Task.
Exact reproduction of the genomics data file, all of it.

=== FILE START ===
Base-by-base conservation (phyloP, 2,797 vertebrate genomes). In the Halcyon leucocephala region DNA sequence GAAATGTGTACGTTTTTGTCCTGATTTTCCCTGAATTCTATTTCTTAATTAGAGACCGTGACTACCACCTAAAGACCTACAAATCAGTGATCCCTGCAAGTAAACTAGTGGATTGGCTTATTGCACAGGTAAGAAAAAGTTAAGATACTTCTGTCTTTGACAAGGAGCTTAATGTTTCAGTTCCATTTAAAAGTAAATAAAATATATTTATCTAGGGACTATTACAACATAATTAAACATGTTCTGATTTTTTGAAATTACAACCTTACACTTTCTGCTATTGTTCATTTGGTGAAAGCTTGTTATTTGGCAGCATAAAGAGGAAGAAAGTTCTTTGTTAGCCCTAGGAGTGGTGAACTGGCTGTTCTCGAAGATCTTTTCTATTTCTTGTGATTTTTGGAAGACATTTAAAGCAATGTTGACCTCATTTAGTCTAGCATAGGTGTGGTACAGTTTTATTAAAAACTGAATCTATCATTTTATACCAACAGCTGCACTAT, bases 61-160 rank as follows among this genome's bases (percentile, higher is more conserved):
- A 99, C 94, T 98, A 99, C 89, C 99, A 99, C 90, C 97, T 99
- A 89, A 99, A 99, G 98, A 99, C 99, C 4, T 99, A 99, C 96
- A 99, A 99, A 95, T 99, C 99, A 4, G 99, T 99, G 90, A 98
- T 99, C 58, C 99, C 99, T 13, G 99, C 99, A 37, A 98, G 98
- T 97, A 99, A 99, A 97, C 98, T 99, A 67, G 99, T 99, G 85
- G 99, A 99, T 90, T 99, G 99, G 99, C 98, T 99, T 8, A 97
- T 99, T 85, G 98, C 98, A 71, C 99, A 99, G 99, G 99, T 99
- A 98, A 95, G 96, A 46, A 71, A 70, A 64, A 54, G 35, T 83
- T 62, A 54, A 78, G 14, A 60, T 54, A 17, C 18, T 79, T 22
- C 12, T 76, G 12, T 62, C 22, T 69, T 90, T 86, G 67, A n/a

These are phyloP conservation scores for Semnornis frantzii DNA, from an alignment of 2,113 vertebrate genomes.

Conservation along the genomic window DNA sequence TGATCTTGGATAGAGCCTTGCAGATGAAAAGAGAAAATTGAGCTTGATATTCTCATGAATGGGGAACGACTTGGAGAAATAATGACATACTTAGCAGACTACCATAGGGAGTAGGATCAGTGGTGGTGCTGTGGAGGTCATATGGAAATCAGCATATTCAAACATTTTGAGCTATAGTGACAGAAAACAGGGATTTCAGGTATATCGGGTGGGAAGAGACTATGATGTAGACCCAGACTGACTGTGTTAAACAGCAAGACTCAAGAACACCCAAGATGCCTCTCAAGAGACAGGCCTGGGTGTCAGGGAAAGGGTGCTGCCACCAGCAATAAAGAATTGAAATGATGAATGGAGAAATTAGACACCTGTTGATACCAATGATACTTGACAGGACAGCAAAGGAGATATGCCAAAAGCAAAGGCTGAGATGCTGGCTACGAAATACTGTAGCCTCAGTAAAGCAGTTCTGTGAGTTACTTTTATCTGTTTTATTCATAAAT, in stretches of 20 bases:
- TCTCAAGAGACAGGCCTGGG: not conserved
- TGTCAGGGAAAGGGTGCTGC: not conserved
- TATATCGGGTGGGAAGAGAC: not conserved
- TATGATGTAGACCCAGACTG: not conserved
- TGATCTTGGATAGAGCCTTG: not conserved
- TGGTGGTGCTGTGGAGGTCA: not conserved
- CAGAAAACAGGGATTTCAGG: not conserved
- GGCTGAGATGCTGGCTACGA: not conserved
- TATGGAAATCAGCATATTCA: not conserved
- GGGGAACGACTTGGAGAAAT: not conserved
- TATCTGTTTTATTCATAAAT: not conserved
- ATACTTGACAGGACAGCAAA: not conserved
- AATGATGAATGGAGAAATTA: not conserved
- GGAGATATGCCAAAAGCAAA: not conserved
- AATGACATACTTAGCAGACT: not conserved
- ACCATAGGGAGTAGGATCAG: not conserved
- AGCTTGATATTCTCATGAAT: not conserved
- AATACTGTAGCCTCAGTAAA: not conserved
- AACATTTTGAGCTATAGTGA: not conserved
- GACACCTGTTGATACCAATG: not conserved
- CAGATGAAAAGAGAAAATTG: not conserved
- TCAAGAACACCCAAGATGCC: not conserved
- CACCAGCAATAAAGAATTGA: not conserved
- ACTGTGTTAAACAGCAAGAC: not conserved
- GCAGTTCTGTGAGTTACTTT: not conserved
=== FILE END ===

Base-by-base conservation (phyloP, 2,797 vertebrate genomes). In the Halcyon leucocephala region DNA sequence GAAATGTGTACGTTTTTGTCCTGATTTTCCCTGAATTCTATTTCTTAATTAGAGACCGTGACTACCACCTAAAGACCTACAAATCAGTGATCCCTGCAAGTAAACTAGTGGATTGGCTTATTGCACAGGTAAGAAAAAGTTAAGATACTTCTGTCTTTGACAAGGAGCTTAATGTTTCAGTTCCATTTAAAAGTAAATAAAATATATTTATCTAGGGACTATTACAACATAATTAAACATGTTCTGATTTTTTGAAATTACAACCTTACACTTTCTGCTATTGTTCATTTGGTGAAAGCTTGTTATTTGGCAGCATAAAGAGGAAGAAAGTTCTTTGTTAGCCCTAGGAGTGGTGAACTGGCTGTTCTCGAAGATCTTTTCTATTTCTTGTGATTTTTGGAAGACATTTAAAGCAATGTTGACCTCATTTAGTCTAGCATAGGTGTGGTACAGTTTTATTAAAAACTGAATCTATCATTTTATACCAACAGCTGCACTAT, bases 61-160 rank as follows among this genome's bases (percentile, higher is more conserved):
- A 99, C 94, T 98, A 99, C 89, C 99, A 99, C 90, C 97, T 99
- A 89, A 99, A 99, G 98, A 99, C 99, C 4, T 99, A 99, C 96
- A 99, A 99, A 95, T 99, C 99, A 4, G 99, T 99, G 90, A 98
- T 99, C 58, C 99, C 99, T 13, G 99, C 99, A 37, A 98, G 98
- T 97, A 99, A 99, A 97, C 98, T 99, A 67, G 99, T 99, G 85
- G 99, A 99, T 90, T 99, G 99, G 99, C 98, T 99, T 8, A 97
- T 99, T 85, G 98, C 98, A 71, C 99, A 99, G 99, G 99, T 99
- A 98, A 95, G 96, A 46, A 71, A 70, A 64, A 54, G 35, T 83
- T 62, A 54, A 78, G 14, A 60, T 54, A 17, C 18, T 79, T 22
- C 12, T 76, G 12, T 62, C 22, T 69, T 90, T 86, G 67, A n/a

These are phyloP conservation scores for Semnornis frantzii DNA, from an alignment of 2,113 vertebrate genomes.

Conservation along the genomic window DNA sequence TGATCTTGGATAGAGCCTTGCAGATGAAAAGAGAAAATTGAGCTTGATATTCTCATGAATGGGGAACGACTTGGAGAAATAATGACATACTTAGCAGACTACCATAGGGAGTAGGATCAGTGGTGGTGCTGTGGAGGTCATATGGAAATCAGCATATTCAAACATTTTGAGCTATAGTGACAGAAAACAGGGATTTCAGGTATATCGGGTGGGAAGAGACTATGATGTAGACCCAGACTGACTGTGTTAAACAGCAAGACTCAAGAACACCCAAGATGCCTCTCAAGAGACAGGCCTGGGTGTCAGGGAAAGGGTGCTGCCACCAGCAATAAAGAATTGAAATGATGAATGGAGAAATTAGACACCTGTTGATACCAATGATACTTGACAGGACAGCAAAGGAGATATGCCAAAAGCAAAGGCTGAGATGCTGGCTACGAAATACTGTAGCCTCAGTAAAGCAGTTCTGTGAGTTACTTTTATCTGTTTTATTCATAAAT, in stretches of 20 bases:
- TCTCAAGAGACAGGCCTGGG: not conserved
- TGTCAGGGAAAGGGTGCTGC: not conserved
- TATATCGGGTGGGAAGAGAC: not conserved
- TATGATGTAGACCCAGACTG: not conserved
- TGATCTTGGATAGAGCCTTG: not conserved
- TGGTGGTGCTGTGGAGGTCA: not conserved
- CAGAAAACAGGGATTTCAGG: not conserved
- GGCTGAGATGCTGGCTACGA: not conserved
- TATGGAAATCAGCATATTCA: not conserved
- GGGGAACGACTTGGAGAAAT: not conserved
- TATCTGTTTTATTCATAAAT: not conserved
- ATACTTGACAGGACAGCAAA: not conserved
- AATGATGAATGGAGAAATTA: not conserved
- GGAGATATGCCAAAAGCAAA: not conserved
- AATGACATACTTAGCAGACT: not conserved
- ACCATAGGGAGTAGGATCAG: not conserved
- AGCTTGATATTCTCATGAAT: not conserved
- AATACTGTAGCCTCAGTAAA: not conserved
- AACATTTTGAGCTATAGTGA: not conserved
- GACACCTGTTGATACCAATG: not conserved
- CAGATGAAAAGAGAAAATTG: not conserved
- TCAAGAACACCCAAGATGCC: not conserved
- CACCAGCAATAAAGAATTGA: not conserved
- ACTGTGTTAAACAGCAAGAC: not conserved
- GCAGTTCTGTGAGTTACTTT: not conserved